Danielle Robbins, blew away the world record for the 1984 arcade game Flicky at Galloping Ghost Arcade earlier this month, rolling up 24.1 million points and playing through 701 levels during a five-hour livestream. (Courtesy of Doc Mack)

The months of March and April are the busiest time of the year for Galloping Ghost Arcade in Brookfield, says owner Doc Mack, and the business was in the midst of an expansion – “We were literally burning cash off with a focus of trying to get to August,” he said – when he had to shut the doors in response to the COVID-19 pandemic.

As the arcade looks forward to its 10th anniversary in October, Mack had just begun putting new games in the newest wing of the business, was gearing up for another expansion to the east into a former Chinese restaurant space and was in the process of moving equipment across the street to launch the new location of Galloping Ghost Garage, just down the block.

And, finally — after 26 years in development – Mack was about to place his very own combat-style game Dark Presence on the arcade game floor to great fanfare. Now that’s going to have to wait.

“Like, every possible pitfall, we hit them all,” Mack said.

But, Mack said he has kept all 18 of his employees on board during the shutdown and has turned his attention to maintaining “every joystick and every button” of each of the nearly 760 games in the arcade.

In the meantime, he is trying to stay connected to the network of gamers – both local and international – by livestreaming video from the arcade almost daily. In addition to continuing his Monday tradition of unveiling a new game for the arcade’s collection, he has given tours of the business and has even invited people to witness top gamers set world records on machines at Galloping Ghost.

So far, Mack has had three gamers shoot for world records, with sessions going for hours at Twitch.tv (shorter videos are done as Facebook Live sessions) as the players keep rolling up the scores.

Fellow International Video Game Hall of Fame inductee Pete Hahn, holder of 100 arcade game world records, according to Mack, has been invited in twice, once in March and once in May.

Most recently he was in to play a game called R-Type Leo, “a pretty obscure” game that Hahn was able to vanquish using just one credit.

Jeremiah Smith, a Brookfield resident, Galloping Ghost game designer and the company’s longest-tenured employee, set a new world record playing Contra Evolution, completing every level twice and playing into a third loop before bowing out.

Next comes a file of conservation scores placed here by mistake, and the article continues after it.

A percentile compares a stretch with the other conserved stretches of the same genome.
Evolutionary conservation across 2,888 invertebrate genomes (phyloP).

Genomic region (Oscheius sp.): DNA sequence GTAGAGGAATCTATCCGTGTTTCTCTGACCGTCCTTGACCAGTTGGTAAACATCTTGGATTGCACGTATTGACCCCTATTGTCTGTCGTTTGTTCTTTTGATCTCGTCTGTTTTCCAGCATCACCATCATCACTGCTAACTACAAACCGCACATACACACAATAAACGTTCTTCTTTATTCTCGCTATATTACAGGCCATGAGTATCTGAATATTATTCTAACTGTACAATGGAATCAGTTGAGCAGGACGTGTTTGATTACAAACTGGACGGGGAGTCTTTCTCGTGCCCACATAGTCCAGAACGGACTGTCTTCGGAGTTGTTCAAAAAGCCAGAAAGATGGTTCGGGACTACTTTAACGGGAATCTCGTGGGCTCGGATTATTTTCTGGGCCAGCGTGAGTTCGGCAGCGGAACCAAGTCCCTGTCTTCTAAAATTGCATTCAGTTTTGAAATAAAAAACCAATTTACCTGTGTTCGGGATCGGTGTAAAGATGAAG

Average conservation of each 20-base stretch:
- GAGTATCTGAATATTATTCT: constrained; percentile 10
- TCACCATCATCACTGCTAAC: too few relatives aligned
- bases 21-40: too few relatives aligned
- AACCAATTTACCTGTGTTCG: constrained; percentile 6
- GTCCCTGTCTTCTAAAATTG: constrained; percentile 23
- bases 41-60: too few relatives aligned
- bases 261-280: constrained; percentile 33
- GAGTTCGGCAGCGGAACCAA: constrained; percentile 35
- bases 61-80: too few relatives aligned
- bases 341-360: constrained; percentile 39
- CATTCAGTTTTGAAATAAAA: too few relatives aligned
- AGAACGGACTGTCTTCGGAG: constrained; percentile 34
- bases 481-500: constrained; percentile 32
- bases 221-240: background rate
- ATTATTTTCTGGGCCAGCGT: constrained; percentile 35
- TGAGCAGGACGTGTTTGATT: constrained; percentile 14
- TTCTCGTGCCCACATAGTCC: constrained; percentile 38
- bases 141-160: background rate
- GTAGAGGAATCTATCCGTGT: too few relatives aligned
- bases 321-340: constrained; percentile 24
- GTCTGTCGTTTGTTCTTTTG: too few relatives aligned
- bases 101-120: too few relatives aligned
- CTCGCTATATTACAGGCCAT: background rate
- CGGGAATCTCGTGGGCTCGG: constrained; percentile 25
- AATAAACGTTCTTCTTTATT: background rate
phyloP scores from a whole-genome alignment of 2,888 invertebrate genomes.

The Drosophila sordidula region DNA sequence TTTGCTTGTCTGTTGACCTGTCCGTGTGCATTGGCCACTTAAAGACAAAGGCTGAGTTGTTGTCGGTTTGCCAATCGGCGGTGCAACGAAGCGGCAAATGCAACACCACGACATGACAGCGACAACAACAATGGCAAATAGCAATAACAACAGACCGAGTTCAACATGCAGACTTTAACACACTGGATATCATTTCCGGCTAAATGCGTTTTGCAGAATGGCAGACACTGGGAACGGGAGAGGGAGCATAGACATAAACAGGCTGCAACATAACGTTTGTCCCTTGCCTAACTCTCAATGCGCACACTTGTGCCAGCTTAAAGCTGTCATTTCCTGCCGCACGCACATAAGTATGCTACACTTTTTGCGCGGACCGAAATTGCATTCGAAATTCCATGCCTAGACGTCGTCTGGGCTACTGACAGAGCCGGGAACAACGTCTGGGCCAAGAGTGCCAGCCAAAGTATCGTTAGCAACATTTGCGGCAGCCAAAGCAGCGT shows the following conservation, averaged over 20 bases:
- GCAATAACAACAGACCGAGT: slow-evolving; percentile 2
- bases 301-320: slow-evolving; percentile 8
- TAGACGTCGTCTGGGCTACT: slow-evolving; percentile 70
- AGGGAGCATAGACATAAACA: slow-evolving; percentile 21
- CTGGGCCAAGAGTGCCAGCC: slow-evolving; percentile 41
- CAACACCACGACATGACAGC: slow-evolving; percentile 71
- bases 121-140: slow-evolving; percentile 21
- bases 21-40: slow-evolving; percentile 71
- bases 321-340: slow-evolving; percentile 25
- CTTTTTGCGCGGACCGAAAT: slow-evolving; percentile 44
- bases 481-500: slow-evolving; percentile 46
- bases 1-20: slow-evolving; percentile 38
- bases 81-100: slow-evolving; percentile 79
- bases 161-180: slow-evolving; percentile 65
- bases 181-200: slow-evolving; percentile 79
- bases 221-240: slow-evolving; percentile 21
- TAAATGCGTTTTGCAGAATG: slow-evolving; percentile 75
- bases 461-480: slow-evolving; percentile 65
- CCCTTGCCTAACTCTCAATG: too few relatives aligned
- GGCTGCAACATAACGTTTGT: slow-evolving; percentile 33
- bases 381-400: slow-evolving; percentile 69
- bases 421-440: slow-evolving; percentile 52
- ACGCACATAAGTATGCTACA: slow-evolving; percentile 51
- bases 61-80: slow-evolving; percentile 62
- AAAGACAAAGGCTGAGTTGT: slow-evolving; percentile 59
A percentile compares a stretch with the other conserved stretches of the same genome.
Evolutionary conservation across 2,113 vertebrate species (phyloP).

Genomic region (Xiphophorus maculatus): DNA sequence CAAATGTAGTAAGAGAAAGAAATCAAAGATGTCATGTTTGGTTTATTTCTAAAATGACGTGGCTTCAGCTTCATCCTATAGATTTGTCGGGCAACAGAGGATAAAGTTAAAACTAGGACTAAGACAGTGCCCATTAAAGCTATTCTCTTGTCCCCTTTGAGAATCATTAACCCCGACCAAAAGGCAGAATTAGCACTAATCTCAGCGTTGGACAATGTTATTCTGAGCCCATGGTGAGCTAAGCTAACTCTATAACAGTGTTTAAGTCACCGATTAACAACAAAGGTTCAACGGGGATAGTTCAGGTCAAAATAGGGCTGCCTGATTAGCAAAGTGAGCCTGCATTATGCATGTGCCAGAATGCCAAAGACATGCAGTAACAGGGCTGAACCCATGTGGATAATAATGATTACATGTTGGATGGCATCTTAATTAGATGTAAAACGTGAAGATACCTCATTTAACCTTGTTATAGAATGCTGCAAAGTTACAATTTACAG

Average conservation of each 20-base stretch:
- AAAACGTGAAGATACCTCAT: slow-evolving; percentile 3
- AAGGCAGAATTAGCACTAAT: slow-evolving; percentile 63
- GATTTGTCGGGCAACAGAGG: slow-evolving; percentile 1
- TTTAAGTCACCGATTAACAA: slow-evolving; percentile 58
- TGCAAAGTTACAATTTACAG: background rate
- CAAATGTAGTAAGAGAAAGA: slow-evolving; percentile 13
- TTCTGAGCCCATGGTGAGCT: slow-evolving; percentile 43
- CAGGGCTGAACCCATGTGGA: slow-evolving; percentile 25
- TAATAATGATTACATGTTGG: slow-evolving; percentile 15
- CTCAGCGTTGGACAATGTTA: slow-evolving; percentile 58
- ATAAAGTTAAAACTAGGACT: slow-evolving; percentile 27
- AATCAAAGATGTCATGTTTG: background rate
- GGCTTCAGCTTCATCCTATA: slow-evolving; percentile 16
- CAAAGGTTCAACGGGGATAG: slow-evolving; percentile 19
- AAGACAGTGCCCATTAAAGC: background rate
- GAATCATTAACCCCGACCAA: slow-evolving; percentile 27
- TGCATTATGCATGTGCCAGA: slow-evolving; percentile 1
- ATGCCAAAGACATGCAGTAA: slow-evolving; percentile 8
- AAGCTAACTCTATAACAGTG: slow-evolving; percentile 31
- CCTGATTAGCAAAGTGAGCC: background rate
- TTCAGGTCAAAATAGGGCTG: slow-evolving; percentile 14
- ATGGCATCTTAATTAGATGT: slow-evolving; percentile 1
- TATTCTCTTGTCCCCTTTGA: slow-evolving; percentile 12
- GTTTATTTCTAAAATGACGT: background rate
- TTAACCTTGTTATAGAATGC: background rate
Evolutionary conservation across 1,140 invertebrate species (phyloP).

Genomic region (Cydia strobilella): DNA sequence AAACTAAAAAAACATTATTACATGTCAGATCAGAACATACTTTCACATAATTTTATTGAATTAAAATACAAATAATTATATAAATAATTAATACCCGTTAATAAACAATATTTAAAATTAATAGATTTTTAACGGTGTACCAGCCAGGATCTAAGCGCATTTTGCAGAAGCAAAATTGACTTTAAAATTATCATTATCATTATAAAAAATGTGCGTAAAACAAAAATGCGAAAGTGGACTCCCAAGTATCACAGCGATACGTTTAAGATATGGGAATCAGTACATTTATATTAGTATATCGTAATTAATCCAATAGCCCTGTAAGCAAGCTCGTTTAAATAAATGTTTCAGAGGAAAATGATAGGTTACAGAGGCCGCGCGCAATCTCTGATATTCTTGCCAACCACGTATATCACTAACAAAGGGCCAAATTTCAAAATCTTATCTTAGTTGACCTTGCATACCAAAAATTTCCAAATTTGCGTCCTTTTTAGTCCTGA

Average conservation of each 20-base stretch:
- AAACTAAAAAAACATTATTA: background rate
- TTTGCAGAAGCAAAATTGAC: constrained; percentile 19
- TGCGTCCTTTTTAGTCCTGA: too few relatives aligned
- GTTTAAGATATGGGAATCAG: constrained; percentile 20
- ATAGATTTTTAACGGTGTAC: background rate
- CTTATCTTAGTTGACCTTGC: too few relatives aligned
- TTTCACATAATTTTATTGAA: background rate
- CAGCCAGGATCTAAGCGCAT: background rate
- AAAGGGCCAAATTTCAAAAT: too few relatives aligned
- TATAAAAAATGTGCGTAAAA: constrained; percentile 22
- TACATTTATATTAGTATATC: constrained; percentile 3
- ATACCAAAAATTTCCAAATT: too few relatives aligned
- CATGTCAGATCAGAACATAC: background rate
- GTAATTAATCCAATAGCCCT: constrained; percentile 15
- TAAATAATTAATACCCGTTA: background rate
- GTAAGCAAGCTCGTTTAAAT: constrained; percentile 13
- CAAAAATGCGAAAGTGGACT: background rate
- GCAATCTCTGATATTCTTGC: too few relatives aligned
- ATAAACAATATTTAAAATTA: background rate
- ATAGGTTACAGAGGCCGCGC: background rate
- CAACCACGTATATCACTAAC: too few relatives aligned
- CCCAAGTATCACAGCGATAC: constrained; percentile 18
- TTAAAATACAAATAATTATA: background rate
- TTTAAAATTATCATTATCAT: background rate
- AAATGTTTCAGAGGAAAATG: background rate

“We’re the only arcade in the world to have the game,” Mack said. “It’s considered a Holy Grail of the arcade community.”

And then there was the livestream of the world record-shattering performance on May 12 of Danielle Robbins, who obliterated the former record on the 1984 Sega classic Flicky.

The game features 256 levels and if you complete all 256, the game repeats them. For five hours, Robbins blew through a total of 701 levels and racked up a score of 24.1 million. The prior record was about 14 million, Mack said.

“The idea is just to stay out there in front of people,” said Mack, who began his livestreams almost immediately following the state’s shutdown order.

“The support has been tremendous, and we’ve really built up our streaming community,” Mack said. “People are excited to come back out and be playing again.”

It’s been tough for many people not to be able to blow off some steam by playing arcade games, Mack said.

“We’re the place where people go when they’re having hard times,” he said.

Mack said he wasn’t sure exactly when the doors would reopen, but said he was working on establishing protocols for social distancing.

“Hopefully it won’t be too much longer before we open,” Mack said.

While the arcade has had some donations from the gaming community during the shutdown, Mack credited his landlord, Steven Campbell, for making it possible to weather the storm. When the shutdown hit, Campbell suspended rent collection, Mack said.

“Steve has been unbelievable with his support,” Mack said. “He’s been so helpful behind the scenes.

 Campbell told the Landmark that he did the same for all of his commercial tenants.

“I realized that they were not going to be able to pay rent for April and May, at a minimum,” said Campbell, a Riverside resident who owns several commercial properties along the length of Ogden Avenue in Brookfield. “They shouldn’t have to worry about what they couldn’t pay. It’ll all work out in the future.”